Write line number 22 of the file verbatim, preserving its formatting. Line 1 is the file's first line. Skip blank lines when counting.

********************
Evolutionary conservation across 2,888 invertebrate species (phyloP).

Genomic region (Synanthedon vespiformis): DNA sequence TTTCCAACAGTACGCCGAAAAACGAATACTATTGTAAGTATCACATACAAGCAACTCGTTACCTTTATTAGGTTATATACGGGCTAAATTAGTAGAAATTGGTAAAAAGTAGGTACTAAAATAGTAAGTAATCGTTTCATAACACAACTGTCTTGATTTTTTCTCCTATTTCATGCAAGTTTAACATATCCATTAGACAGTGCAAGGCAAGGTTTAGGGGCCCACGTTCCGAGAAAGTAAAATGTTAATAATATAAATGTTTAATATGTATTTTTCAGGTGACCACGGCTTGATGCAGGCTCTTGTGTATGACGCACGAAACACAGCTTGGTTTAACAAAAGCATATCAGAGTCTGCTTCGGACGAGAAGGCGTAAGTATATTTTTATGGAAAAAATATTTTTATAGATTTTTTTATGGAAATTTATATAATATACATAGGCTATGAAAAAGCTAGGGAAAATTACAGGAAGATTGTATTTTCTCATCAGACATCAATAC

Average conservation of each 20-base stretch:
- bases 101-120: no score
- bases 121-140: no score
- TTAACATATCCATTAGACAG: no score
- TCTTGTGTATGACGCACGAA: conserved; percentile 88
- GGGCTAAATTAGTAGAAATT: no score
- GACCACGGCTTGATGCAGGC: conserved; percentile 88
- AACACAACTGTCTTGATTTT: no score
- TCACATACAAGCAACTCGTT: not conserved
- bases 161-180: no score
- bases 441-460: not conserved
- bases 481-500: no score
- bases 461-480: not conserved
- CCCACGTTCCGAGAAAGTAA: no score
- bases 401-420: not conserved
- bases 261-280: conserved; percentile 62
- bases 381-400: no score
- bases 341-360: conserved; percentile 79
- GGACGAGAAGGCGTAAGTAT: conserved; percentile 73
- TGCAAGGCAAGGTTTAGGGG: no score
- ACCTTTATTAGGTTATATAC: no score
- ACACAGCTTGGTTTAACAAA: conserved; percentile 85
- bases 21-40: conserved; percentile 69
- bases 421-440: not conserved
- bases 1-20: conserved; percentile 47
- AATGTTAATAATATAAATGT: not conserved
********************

- TGCAAGGCAAGGTTTAGGGG: no score